China signaled possible progress on resolving a dispute with Australia on punitive wine tariffs as relations between the trading partners continues to thaw. Penfolds-maker Treasury Wine Estates Ltd. surged.
(Bloomberg) — China signaled possible progress on resolving a dispute with Australia on punitive wine tariffs as relations between the trading partners continues to thaw. Penfolds-maker Treasury Wine Estates Ltd. surged.
Beijing and Canberra have agreed to engage with each other over the tariffs, Chinese Ambassador Xiao Qian told reporters after an event on Wednesday. The levies, some as high as 200%, were imposed in 2020 and Australia has taken China to the World Trade Organization over the measures.
“We’re in that process, and we expect there will be more positive outcomes in the coming likely weeks or months,” Xiao said after the event in Canberra.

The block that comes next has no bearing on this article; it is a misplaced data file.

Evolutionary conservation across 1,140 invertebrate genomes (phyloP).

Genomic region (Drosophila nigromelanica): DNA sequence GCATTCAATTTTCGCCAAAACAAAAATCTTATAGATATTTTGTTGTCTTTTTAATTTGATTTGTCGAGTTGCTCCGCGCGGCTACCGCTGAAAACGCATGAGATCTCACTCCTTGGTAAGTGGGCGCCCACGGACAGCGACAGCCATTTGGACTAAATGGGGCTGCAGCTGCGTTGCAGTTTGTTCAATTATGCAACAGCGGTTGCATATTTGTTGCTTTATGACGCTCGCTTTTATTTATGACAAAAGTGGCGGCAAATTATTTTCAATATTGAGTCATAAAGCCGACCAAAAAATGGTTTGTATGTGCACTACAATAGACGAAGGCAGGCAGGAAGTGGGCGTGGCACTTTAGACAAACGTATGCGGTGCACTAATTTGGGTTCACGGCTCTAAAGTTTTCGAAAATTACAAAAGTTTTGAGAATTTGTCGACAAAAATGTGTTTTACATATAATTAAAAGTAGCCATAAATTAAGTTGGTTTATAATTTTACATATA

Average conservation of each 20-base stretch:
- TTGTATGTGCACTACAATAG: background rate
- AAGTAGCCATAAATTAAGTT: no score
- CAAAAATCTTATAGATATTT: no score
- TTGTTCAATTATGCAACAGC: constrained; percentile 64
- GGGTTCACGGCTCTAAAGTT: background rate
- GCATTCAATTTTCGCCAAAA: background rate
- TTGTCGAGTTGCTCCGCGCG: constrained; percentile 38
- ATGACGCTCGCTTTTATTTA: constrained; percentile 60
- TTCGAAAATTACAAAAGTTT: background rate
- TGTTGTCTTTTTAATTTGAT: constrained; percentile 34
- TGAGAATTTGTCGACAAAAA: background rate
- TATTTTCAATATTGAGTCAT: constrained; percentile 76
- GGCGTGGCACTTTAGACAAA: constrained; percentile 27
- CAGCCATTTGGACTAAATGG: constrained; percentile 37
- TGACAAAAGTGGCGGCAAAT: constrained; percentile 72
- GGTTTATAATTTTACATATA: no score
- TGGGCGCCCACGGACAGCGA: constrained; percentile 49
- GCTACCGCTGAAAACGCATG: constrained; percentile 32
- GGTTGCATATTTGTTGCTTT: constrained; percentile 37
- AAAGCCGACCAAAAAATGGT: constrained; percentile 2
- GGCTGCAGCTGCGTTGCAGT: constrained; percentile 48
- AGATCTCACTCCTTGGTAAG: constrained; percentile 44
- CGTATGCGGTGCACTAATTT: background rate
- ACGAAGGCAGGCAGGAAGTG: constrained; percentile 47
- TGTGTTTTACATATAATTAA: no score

There’s been an improvement in relations with China since the election of the center-left Labor government in May 2022. Australian coal and timber have been allowed back into the Chinese market, while Beijing announced in August it would be ending tariffs imposed on barley exports.
Treasury Wine Estates rallied the most since February 2022 following the news, closing 5% higher at A$12.23 a share. In August, Treasury said cheaper bottles of its Penfolds brand priced in the A$30 to A$40 ($19 to $25) range could reach China’s shores as soon as six weeks after the end of tariffs.
Australian Trade Minister Don Farrell also announced on Wednesday that he would be heading to China for further meetings in early November. Prime Minister Anthony Albanese is expected to visit Beijing before the end of the year, however no specific date has been set yet.
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